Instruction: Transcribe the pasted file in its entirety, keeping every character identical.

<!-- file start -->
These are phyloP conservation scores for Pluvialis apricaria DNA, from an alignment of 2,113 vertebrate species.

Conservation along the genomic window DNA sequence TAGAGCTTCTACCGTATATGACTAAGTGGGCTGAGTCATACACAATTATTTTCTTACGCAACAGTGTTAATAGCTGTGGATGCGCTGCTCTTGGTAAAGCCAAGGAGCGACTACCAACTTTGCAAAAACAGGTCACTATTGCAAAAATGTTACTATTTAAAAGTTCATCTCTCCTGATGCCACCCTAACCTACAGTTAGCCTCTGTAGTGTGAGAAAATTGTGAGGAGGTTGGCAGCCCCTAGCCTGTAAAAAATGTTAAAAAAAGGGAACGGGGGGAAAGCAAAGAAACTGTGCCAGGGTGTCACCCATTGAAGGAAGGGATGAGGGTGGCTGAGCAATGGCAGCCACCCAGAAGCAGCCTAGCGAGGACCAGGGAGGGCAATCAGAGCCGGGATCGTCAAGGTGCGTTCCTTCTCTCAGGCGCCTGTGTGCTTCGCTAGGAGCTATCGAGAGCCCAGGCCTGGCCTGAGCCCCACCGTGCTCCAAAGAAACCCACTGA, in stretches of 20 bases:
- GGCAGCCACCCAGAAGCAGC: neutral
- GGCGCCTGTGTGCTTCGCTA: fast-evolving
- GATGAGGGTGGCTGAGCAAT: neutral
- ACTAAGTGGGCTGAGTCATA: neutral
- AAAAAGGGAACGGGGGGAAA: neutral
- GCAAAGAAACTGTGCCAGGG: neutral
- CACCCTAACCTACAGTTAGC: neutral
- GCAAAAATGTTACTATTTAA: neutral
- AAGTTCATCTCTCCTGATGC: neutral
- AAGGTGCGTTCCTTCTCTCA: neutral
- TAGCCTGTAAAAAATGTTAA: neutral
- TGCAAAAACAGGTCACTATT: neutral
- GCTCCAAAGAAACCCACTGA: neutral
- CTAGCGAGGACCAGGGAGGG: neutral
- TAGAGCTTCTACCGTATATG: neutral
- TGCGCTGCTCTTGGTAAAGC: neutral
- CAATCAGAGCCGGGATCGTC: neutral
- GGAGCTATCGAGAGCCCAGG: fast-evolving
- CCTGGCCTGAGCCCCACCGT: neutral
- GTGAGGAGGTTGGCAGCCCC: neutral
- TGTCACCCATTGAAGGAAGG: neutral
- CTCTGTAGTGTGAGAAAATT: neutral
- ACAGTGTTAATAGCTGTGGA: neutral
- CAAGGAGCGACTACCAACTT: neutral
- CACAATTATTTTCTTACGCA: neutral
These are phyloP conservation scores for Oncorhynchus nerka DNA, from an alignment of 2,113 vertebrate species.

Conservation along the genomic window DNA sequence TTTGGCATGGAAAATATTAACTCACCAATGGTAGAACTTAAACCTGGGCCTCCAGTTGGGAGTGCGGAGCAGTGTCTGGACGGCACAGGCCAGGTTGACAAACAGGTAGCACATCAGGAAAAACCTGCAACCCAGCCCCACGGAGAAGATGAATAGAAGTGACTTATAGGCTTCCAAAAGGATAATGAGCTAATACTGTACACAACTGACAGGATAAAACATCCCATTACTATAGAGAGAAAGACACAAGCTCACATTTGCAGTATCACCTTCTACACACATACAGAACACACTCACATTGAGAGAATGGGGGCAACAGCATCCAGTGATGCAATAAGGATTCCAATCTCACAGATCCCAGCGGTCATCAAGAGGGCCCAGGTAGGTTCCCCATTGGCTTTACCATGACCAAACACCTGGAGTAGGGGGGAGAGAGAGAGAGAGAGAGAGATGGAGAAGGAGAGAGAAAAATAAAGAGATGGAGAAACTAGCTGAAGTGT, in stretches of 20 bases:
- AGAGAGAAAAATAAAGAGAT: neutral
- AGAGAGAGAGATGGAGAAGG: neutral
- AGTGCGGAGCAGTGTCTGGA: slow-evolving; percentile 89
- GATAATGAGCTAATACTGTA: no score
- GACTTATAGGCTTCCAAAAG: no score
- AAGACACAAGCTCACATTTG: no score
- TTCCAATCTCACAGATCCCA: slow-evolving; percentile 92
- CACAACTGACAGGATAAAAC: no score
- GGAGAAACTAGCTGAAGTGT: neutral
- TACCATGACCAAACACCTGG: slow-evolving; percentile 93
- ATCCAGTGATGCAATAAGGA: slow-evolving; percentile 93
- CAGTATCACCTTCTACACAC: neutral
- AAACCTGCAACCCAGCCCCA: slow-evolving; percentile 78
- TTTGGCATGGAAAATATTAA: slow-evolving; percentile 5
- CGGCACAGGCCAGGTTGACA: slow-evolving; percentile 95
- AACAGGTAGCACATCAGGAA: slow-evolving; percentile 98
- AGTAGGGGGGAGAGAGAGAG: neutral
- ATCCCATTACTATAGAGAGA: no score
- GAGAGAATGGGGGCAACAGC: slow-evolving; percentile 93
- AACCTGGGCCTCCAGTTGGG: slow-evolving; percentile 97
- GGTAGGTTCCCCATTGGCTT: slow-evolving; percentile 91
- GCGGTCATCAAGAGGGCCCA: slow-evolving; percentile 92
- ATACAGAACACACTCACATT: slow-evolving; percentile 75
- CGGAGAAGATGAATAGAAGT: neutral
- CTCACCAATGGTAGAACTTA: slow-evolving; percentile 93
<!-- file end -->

These are phyloP conservation scores for Pluvialis apricaria DNA, from an alignment of 2,113 vertebrate species.

Conservation along the genomic window DNA sequence TAGAGCTTCTACCGTATATGACTAAGTGGGCTGAGTCATACACAATTATTTTCTTACGCAACAGTGTTAATAGCTGTGGATGCGCTGCTCTTGGTAAAGCCAAGGAGCGACTACCAACTTTGCAAAAACAGGTCACTATTGCAAAAATGTTACTATTTAAAAGTTCATCTCTCCTGATGCCACCCTAACCTACAGTTAGCCTCTGTAGTGTGAGAAAATTGTGAGGAGGTTGGCAGCCCCTAGCCTGTAAAAAATGTTAAAAAAAGGGAACGGGGGGAAAGCAAAGAAACTGTGCCAGGGTGTCACCCATTGAAGGAAGGGATGAGGGTGGCTGAGCAATGGCAGCCACCCAGAAGCAGCCTAGCGAGGACCAGGGAGGGCAATCAGAGCCGGGATCGTCAAGGTGCGTTCCTTCTCTCAGGCGCCTGTGTGCTTCGCTAGGAGCTATCGAGAGCCCAGGCCTGGCCTGAGCCCCACCGTGCTCCAAAGAAACCCACTGA, in stretches of 20 bases:
- GGCAGCCACCCAGAAGCAGC: neutral
- GGCGCCTGTGTGCTTCGCTA: fast-evolving
- GATGAGGGTGGCTGAGCAAT: neutral
- ACTAAGTGGGCTGAGTCATA: neutral
- AAAAAGGGAACGGGGGGAAA: neutral
- GCAAAGAAACTGTGCCAGGG: neutral
- CACCCTAACCTACAGTTAGC: neutral
- GCAAAAATGTTACTATTTAA: neutral
- AAGTTCATCTCTCCTGATGC: neutral
- AAGGTGCGTTCCTTCTCTCA: neutral
- TAGCCTGTAAAAAATGTTAA: neutral
- TGCAAAAACAGGTCACTATT: neutral
- GCTCCAAAGAAACCCACTGA: neutral
- CTAGCGAGGACCAGGGAGGG: neutral
- TAGAGCTTCTACCGTATATG: neutral
- TGCGCTGCTCTTGGTAAAGC: neutral
- CAATCAGAGCCGGGATCGTC: neutral
- GGAGCTATCGAGAGCCCAGG: fast-evolving
- CCTGGCCTGAGCCCCACCGT: neutral
- GTGAGGAGGTTGGCAGCCCC: neutral
- TGTCACCCATTGAAGGAAGG: neutral
- CTCTGTAGTGTGAGAAAATT: neutral
- ACAGTGTTAATAGCTGTGGA: neutral
- CAAGGAGCGACTACCAACTT: neutral
- CACAATTATTTTCTTACGCA: neutral
These are phyloP conservation scores for Oncorhynchus nerka DNA, from an alignment of 2,113 vertebrate species.

Conservation along the genomic window DNA sequence TTTGGCATGGAAAATATTAACTCACCAATGGTAGAACTTAAACCTGGGCCTCCAGTTGGGAGTGCGGAGCAGTGTCTGGACGGCACAGGCCAGGTTGACAAACAGGTAGCACATCAGGAAAAACCTGCAACCCAGCCCCACGGAGAAGATGAATAGAAGTGACTTATAGGCTTCCAAAAGGATAATGAGCTAATACTGTACACAACTGACAGGATAAAACATCCCATTACTATAGAGAGAAAGACACAAGCTCACATTTGCAGTATCACCTTCTACACACATACAGAACACACTCACATTGAGAGAATGGGGGCAACAGCATCCAGTGATGCAATAAGGATTCCAATCTCACAGATCCCAGCGGTCATCAAGAGGGCCCAGGTAGGTTCCCCATTGGCTTTACCATGACCAAACACCTGGAGTAGGGGGGAGAGAGAGAGAGAGAGAGAGATGGAGAAGGAGAGAGAAAAATAAAGAGATGGAGAAACTAGCTGAAGTGT, in stretches of 20 bases:
- AGAGAGAAAAATAAAGAGAT: neutral
- AGAGAGAGAGATGGAGAAGG: neutral
- AGTGCGGAGCAGTGTCTGGA: slow-evolving; percentile 89
- GATAATGAGCTAATACTGTA: no score
- GACTTATAGGCTTCCAAAAG: no score
- AAGACACAAGCTCACATTTG: no score
- TTCCAATCTCACAGATCCCA: slow-evolving; percentile 92
- CACAACTGACAGGATAAAAC: no score
- GGAGAAACTAGCTGAAGTGT: neutral
- TACCATGACCAAACACCTGG: slow-evolving; percentile 93
- ATCCAGTGATGCAATAAGGA: slow-evolving; percentile 93
- CAGTATCACCTTCTACACAC: neutral
- AAACCTGCAACCCAGCCCCA: slow-evolving; percentile 78
- TTTGGCATGGAAAATATTAA: slow-evolving; percentile 5
- CGGCACAGGCCAGGTTGACA: slow-evolving; percentile 95
- AACAGGTAGCACATCAGGAA: slow-evolving; percentile 98
- AGTAGGGGGGAGAGAGAGAG: neutral
- ATCCCATTACTATAGAGAGA: no score
- GAGAGAATGGGGGCAACAGC: slow-evolving; percentile 93
- AACCTGGGCCTCCAGTTGGG: slow-evolving; percentile 97
- GGTAGGTTCCCCATTGGCTT: slow-evolving; percentile 91
- GCGGTCATCAAGAGGGCCCA: slow-evolving; percentile 92
- ATACAGAACACACTCACATT: slow-evolving; percentile 75
- CGGAGAAGATGAATAGAAGT: neutral
- CTCACCAATGGTAGAACTTA: slow-evolving; percentile 93